• Apocalypse Maiden: Hellboy
    • In the B.P.R.D. series, it's recently been revealed that Abe will also have a role in the end of the world.
  • Artificial Human: Roger the Homunculus.
  • Ascended Demon: Hellboy is so heroic, his spilled blood sprouted lilies on one occasion. Particularly impressive since in traditional Christian iconography lilies represent 'purity;' roses are for 'the blood of a martyr.' Jesus apocryphally did the same thing.
  • Astral Projection: Johann Kraus.
  • Author Appeal: Have we mentioned Mike Mignola likes Gothic antiquity? How about old myths? The list goes on.
  • Back from the Dead: Subverted hard. They even spend an entire story arc letting you think it's gonna happen.
    • Hellboy, on the other hand, has died and returned to life on at least one occasion. It appears that his death has implications in furthering the onset of Armageddon.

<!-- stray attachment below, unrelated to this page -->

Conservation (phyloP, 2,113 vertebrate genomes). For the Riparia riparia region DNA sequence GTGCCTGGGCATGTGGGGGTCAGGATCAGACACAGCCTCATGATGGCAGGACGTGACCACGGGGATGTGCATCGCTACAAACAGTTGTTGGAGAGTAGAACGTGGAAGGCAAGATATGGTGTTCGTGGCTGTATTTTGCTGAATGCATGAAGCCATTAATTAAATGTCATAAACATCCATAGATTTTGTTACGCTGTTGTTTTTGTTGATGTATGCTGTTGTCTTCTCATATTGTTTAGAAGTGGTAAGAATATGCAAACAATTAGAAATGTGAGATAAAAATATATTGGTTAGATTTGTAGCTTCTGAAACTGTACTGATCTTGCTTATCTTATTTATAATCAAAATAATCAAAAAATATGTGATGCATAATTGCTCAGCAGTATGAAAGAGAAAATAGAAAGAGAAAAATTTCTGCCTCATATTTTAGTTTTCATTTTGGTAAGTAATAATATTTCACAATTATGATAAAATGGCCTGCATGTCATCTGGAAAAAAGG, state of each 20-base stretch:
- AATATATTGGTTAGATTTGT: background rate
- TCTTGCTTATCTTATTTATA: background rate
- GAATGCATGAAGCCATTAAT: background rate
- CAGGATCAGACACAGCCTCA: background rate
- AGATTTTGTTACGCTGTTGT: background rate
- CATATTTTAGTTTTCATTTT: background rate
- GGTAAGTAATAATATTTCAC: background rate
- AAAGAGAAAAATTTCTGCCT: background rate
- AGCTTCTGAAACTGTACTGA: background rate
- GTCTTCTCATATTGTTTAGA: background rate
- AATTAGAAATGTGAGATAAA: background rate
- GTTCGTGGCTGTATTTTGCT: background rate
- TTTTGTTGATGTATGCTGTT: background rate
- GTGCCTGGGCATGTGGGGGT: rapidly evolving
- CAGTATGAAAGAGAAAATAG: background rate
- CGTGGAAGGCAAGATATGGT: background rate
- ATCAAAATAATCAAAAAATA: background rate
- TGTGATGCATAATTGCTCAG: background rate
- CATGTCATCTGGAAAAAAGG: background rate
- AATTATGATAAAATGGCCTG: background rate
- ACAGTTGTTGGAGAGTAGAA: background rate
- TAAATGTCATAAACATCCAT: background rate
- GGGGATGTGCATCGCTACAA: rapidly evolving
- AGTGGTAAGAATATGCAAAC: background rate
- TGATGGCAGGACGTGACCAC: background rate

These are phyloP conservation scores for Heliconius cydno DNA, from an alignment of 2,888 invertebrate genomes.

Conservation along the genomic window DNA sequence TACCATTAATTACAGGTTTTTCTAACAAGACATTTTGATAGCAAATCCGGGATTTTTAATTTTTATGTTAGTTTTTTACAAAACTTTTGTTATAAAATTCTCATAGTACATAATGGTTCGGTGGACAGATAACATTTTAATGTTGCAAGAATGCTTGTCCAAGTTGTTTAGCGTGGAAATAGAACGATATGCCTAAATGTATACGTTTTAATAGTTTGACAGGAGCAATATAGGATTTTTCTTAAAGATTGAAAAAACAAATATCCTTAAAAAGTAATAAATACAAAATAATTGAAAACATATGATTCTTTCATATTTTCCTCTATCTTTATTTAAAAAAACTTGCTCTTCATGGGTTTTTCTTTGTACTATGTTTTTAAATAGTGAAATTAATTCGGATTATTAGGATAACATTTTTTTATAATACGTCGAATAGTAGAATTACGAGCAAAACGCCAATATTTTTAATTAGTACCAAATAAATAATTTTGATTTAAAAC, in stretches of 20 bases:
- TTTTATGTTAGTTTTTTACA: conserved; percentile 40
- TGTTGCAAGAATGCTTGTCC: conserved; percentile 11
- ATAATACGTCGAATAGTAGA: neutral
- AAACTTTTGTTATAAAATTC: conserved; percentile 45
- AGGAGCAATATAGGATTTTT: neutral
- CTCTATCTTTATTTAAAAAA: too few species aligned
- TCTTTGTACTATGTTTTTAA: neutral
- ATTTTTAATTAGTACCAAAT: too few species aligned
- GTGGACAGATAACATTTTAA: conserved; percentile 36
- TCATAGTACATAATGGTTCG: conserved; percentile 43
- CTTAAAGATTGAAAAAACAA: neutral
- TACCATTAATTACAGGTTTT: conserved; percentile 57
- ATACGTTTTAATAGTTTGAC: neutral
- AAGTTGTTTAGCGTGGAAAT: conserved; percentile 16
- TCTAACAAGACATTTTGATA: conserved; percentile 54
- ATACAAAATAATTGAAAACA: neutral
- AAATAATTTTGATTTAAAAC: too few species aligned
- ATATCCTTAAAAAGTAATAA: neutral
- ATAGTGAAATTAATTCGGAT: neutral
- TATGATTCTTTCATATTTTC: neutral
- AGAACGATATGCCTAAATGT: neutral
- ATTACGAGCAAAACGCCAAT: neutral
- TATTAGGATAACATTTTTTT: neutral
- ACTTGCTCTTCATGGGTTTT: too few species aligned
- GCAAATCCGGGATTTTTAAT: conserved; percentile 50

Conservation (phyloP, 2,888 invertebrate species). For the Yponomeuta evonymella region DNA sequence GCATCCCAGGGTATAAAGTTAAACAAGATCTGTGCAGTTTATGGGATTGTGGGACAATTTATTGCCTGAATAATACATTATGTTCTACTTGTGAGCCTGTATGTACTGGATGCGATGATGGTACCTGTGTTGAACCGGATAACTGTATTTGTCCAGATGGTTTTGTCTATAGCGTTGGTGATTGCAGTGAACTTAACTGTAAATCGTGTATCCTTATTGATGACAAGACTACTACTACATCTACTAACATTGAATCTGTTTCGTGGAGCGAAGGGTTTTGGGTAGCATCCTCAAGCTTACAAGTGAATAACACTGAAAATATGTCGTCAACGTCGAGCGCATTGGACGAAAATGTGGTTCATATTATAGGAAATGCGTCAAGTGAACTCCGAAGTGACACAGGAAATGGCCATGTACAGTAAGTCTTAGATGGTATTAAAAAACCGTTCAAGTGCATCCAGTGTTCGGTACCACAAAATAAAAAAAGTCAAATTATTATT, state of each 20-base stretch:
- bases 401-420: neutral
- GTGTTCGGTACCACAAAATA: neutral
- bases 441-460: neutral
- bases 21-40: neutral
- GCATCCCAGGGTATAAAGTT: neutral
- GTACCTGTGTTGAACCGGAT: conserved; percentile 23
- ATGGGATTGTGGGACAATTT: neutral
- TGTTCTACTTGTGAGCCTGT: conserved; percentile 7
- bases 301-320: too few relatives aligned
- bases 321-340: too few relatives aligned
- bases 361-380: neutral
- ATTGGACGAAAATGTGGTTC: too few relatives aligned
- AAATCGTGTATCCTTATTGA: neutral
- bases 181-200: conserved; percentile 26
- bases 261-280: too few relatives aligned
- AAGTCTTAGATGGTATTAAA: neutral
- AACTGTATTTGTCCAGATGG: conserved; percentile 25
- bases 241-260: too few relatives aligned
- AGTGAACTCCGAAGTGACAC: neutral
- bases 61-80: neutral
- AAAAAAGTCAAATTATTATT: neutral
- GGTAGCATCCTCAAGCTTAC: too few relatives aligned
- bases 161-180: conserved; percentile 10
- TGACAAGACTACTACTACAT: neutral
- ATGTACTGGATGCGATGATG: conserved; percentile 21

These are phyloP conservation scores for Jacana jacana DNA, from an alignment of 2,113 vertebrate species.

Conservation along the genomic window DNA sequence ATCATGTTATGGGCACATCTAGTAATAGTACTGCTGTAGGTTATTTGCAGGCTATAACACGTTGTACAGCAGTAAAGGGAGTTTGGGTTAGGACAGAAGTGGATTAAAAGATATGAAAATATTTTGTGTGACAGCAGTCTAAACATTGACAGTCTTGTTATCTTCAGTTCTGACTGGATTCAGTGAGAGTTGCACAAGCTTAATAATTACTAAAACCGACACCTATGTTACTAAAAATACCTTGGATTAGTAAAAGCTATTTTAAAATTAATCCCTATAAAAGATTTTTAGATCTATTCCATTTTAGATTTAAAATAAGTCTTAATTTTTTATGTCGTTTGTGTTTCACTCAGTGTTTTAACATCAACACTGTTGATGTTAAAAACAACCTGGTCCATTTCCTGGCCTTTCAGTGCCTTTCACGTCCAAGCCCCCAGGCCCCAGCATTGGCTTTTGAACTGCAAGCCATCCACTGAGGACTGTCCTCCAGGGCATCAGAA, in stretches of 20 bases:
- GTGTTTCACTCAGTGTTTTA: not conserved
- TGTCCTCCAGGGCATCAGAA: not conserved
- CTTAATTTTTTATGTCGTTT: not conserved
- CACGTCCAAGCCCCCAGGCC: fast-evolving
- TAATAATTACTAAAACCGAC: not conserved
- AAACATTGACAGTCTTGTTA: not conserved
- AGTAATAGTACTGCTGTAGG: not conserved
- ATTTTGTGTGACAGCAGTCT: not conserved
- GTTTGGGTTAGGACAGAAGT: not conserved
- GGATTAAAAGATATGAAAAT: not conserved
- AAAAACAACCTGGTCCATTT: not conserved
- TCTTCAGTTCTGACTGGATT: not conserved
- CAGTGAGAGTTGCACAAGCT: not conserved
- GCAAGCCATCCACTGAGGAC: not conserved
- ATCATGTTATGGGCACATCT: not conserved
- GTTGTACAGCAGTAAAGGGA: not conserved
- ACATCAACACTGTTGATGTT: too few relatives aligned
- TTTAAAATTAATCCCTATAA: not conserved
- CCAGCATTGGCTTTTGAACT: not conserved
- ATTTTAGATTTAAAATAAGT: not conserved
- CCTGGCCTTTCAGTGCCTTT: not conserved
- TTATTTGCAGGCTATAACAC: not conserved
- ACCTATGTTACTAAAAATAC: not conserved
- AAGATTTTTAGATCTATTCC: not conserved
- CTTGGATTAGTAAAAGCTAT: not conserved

• Captain Daimio may have done this also. He made it into a body bag, at least.
  • Badass: Hellboy
  • Badass Boast: The Ogdru Jahad: "Hellboy... Your fall should be like the fall of mountains... But I was before mountains. I was in the beginning and shall be forever... The first and the last... The world come full circle. You think you can fight me, kill me, as you would a beast? I am not the wheel-- I am the hand that turns the wheel. I am Time, the Destroyer. We are bound together in that. I was the wind in the stars before this-- Before planets, before Heaven and Hell-- And when all's done I will be wind again, to blow the world as dust back into endless space."
  • Badass Longcoat: Of the second Hellboy story, Mignola said it taught him two things. The first was that HB looked better in a trench coat.